Early GMC Tail Light

Though items were shared between GMC and Chevrolet trucks between 1936 and 1946, General Motors made sure many parts remained very different during the early years the GMC preferred very few things to be similar to Chevrolet.  Their customers needed to see an almost stand-alone truck with the higher price of the GMC.

One very obvious difference is the change in tail lights.  There is no comparison to Chevrolet.  The massive GMC stamped one piece steel bracket combined with a redesigned 5-inch tail light makes the pair a “one-of-a-kind”.  They do not interchange with Chevrolet during those year.

It was not until the new body style in mid 1947 that the two brands shared tail lights. When the larger GMC’s 5-inch light was discontinued on trucks in 1947, Chevrolet introduced it on their 1949 through 1952 station wagons and early GMC buses. It was placed in the center of the gate and was the only factory light on the vehicle.

Even though 1936-1946 taillight was used for so many years, it is becoming very difficult to find. Most GMC pickup restorers use the reproduced Chevrolet rectangular design and only a few GMC perfectionists are aware that there is a difference.

A shop in the US is attempting to remake this bracket; however, if this happens the tail light will be almost as big of a project to find.  It is not being reproduced.

Hint: This tail light also was used on Chevrolet, Buick Oldsmobile Station Wagon tail gates from about 1949 through 1952.  Therefore you will see more lights than GMC brackets at swap meets.  See Photos

1934-1946 GMC Tail Lights 1934-1946 GMC Tail Lights 1950 chevy taillight 1951 old taillight

6 Volt (Not Actually) Sealed Beam Bulbs

Thursday, February 11th, 2010

Two major changes occurred in 6 volt General Motors sealed beam bulbs (are actually not sealed beams) since they were first installed on vehicle assembly lines in 1940. The perfectionist restoring his truck to exact original specifications must have the correct headlights for his year. In very competitive judging, it’s these details that can make a difference. No doubt, replacement bulbs from a GM dealership with slow sales could sometimes be placed on newer vehicles a few years after the units were discontinued, however this article is based on bulbs you would have bought new from the factory during that particular year.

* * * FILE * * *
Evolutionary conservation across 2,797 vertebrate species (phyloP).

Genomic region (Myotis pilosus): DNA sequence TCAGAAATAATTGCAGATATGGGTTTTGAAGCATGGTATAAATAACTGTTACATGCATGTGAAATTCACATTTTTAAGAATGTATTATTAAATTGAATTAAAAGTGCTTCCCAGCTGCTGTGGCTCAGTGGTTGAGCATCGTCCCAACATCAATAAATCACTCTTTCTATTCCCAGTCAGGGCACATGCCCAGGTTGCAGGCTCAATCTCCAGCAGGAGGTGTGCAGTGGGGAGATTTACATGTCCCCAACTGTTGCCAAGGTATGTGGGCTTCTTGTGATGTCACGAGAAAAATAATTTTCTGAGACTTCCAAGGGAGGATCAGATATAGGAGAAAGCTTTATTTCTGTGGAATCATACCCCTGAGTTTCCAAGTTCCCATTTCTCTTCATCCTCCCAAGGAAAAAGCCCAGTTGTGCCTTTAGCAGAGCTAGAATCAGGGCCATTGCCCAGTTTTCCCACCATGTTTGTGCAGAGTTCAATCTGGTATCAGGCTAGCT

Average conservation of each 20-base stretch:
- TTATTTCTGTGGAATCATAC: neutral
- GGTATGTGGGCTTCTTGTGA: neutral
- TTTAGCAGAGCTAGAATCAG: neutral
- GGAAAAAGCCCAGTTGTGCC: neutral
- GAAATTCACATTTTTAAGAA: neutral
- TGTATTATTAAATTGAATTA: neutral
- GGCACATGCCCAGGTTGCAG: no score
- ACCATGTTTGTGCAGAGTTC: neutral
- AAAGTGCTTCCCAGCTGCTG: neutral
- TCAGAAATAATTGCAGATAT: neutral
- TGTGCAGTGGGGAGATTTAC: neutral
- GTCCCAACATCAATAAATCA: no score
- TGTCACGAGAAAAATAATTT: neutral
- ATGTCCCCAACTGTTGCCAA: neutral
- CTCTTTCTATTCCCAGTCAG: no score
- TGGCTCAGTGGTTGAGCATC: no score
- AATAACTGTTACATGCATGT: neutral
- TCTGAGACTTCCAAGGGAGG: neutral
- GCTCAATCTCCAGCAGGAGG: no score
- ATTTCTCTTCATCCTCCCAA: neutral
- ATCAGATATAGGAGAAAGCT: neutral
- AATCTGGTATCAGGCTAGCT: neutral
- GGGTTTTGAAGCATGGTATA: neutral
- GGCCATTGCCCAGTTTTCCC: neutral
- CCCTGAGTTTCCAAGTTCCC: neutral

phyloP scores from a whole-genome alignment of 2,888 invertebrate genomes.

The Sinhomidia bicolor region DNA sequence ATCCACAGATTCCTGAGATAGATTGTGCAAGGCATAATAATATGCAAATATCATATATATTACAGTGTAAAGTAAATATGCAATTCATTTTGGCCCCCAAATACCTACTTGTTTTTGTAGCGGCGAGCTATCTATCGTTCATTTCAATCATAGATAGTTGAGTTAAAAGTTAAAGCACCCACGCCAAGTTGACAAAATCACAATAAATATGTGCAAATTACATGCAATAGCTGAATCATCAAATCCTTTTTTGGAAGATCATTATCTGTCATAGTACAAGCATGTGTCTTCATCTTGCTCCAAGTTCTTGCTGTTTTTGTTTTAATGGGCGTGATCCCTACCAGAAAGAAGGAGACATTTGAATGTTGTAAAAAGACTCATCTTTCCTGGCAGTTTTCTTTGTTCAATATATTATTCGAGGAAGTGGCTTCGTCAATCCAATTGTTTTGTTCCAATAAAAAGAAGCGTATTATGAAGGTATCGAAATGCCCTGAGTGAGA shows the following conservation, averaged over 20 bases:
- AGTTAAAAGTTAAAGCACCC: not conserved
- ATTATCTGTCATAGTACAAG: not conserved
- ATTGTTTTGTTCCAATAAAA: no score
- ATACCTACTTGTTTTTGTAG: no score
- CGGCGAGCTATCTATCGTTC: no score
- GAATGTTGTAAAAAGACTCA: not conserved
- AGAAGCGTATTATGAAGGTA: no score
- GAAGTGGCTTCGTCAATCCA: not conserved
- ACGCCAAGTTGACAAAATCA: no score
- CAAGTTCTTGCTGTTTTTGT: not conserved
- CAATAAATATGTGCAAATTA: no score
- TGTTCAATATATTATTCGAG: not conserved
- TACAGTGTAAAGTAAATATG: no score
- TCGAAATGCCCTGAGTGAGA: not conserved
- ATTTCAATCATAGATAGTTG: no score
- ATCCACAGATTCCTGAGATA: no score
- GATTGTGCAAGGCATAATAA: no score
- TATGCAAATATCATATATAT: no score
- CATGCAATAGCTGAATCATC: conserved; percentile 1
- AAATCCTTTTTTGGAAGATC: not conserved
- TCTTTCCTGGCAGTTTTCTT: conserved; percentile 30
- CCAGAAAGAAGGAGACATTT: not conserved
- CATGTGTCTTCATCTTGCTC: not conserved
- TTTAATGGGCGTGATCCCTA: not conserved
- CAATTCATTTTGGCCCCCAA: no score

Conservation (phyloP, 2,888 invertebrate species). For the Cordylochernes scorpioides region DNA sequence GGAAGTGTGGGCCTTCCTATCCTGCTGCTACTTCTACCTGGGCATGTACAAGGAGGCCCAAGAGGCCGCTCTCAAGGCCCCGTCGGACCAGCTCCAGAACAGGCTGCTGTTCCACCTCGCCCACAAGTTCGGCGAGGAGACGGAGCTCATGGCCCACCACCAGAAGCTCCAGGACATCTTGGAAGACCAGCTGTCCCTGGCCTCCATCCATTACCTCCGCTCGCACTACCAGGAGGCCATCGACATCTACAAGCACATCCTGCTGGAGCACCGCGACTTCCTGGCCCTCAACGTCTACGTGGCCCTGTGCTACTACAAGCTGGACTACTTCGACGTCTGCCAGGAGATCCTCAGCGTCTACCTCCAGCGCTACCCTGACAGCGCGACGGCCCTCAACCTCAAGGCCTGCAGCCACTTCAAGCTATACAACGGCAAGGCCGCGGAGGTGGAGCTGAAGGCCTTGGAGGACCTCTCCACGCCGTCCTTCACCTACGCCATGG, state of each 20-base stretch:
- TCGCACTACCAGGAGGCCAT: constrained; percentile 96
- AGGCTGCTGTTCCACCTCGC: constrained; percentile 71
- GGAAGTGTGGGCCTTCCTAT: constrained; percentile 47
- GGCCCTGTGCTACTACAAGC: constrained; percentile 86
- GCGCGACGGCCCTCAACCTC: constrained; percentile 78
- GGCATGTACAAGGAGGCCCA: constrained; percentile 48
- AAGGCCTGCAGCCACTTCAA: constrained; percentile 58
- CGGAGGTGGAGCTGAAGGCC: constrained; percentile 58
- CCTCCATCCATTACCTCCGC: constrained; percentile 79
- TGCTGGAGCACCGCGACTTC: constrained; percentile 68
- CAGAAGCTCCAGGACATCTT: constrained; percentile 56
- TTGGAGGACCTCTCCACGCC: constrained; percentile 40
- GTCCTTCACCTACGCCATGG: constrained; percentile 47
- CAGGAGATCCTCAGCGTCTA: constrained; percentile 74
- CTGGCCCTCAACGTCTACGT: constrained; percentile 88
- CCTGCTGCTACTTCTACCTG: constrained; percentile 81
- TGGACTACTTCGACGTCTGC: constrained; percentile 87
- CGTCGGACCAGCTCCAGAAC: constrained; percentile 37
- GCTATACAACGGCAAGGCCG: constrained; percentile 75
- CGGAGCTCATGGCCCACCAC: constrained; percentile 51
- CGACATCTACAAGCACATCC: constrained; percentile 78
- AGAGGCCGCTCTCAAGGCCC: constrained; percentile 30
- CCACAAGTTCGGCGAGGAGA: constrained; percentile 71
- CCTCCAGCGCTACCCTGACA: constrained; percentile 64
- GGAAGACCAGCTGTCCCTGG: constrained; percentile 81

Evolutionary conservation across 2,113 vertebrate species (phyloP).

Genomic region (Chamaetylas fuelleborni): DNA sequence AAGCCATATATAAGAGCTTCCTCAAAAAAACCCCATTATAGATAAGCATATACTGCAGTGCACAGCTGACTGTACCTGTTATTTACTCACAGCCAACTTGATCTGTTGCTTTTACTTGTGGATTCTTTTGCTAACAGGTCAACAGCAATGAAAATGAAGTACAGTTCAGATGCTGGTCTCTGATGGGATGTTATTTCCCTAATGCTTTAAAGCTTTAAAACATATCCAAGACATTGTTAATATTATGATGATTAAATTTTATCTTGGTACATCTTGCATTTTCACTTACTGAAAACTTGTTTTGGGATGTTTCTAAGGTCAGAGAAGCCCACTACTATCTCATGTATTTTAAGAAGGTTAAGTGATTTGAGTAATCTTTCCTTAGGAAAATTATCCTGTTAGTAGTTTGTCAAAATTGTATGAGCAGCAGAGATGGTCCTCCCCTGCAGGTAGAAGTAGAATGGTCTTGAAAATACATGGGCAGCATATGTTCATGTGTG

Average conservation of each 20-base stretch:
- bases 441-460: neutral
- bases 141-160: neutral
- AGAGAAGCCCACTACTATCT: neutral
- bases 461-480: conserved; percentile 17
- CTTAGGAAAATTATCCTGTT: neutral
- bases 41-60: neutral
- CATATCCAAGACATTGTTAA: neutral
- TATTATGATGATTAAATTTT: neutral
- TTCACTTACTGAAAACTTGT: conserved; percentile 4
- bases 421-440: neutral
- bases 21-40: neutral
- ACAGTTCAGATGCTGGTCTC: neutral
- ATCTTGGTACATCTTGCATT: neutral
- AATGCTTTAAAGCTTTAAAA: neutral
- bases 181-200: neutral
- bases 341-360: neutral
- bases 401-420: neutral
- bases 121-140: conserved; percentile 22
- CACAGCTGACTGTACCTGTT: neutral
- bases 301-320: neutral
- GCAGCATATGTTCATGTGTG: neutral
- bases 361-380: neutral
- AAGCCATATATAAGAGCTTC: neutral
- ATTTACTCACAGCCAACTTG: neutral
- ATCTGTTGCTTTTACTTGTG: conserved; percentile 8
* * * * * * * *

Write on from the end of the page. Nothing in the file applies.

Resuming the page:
1940 through about 1955 – These headlights had a double filament small bulb built inside. The large glass reflector in the back was sealed from the elements.  It stayed bright even after the inside bulb burned out.  It was not like earlier open reflectors that could tarnish with age due to the silver plating.  The assembly comes with a metal black back attached for support. If the outer glass gets a rock hole, the light continues to work well. The filament is still encased in the smaller argon gas filled glass assembly (see photo).

6 volt bulb

1940 through about 1946 (above)

About 1955 and Newer (below)

The first truly  sealed beam bulb, as we know it, was introduced about 1955.  Between the reflector and the outer glass covering is the open unprotected filament (no small internal bulb). The total interior is filled with argon gas to protect the filament from air which causes instant burn out. When a rock places a small hole in the glass there is instant burn-out

One of the big visible differences in this first series sealed beam bulb and today is there are the three aiming bumps on the outside in about 1955. The bumps were necessary when using the new dealer aiming equipment.

1955 and Newer 6 volt bulb

1955 and Newer (above)

Beginning in 1955 the 6 and 12 volt sealed beams have the three glass aiming bumps molded in the edges of the lens. The bumps were needed by new light aiming equipment provided to most all dealerships. All of these GM bulbs with aiming bumps have the letters T-3 molded in the center of the glass lens. Most sold by the GM dealerships will also have the word Guide at the top of the lens.

Note: These modern bumps will interfere with properly attaching the chrome factory bezel on a 1940 headlight bucket as well if a 1937-1939 bulb light that has been converted to sealed beams. The bezels were not designed for the bulb still 15 years in the future. The 1940 GM vehicle owners will have a long hunt to find sealed beam bulbs without the three bumps.

4 Speed Back Up Light Switch

Thursday, February 11th, 2010

Four Speed Backup Light Switch – They Did Exist!

4 Speed Back Up Light Switch

The first design of the 4-speed synchronized truck transmission, introduced in 1948, was used through about 1965. About mid series, when the dealer installed backup light increased in popularity, a special switch was attached to the base of the floor shift lever. This was the only location possible as there is no external linkage on a 4-speed.

No doubt regular floor contact with shoes and boots shortened the life of this small electrical switch.

Buy Parts for 1934 to 1946 Trucks